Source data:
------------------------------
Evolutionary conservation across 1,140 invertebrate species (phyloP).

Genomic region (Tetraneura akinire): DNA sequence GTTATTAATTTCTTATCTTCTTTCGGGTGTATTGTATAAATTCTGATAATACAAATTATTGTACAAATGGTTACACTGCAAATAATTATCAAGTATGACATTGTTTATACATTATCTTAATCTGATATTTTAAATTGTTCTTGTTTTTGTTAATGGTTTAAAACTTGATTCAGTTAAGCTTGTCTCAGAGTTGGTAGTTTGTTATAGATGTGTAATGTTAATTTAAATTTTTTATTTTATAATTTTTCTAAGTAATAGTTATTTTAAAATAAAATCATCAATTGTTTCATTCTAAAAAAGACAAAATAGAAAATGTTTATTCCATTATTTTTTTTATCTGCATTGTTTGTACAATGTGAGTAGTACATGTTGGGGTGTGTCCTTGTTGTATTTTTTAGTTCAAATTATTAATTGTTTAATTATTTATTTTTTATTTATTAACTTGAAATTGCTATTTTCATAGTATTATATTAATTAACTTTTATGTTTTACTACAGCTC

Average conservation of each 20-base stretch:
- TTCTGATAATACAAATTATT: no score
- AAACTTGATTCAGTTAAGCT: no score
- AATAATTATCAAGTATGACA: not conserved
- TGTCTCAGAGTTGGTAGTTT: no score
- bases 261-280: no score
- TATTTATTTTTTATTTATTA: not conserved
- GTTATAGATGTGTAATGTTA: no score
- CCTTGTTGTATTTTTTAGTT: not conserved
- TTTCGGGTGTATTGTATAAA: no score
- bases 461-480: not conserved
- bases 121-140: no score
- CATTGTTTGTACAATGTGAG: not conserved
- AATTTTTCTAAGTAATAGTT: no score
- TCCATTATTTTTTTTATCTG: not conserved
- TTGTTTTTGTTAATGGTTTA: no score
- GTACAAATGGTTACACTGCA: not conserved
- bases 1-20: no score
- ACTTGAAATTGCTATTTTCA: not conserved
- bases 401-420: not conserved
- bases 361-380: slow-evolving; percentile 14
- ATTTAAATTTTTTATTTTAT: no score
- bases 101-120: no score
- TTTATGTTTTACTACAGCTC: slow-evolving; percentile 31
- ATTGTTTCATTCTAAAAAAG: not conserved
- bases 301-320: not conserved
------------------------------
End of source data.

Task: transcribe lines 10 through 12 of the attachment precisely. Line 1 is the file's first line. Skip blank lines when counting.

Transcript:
- GTTATAGATGTGTAATGTTA: no score
- CCTTGTTGTATTTTTTAGTT: not conserved
- TTTCGGGTGTATTGTATAAA: no score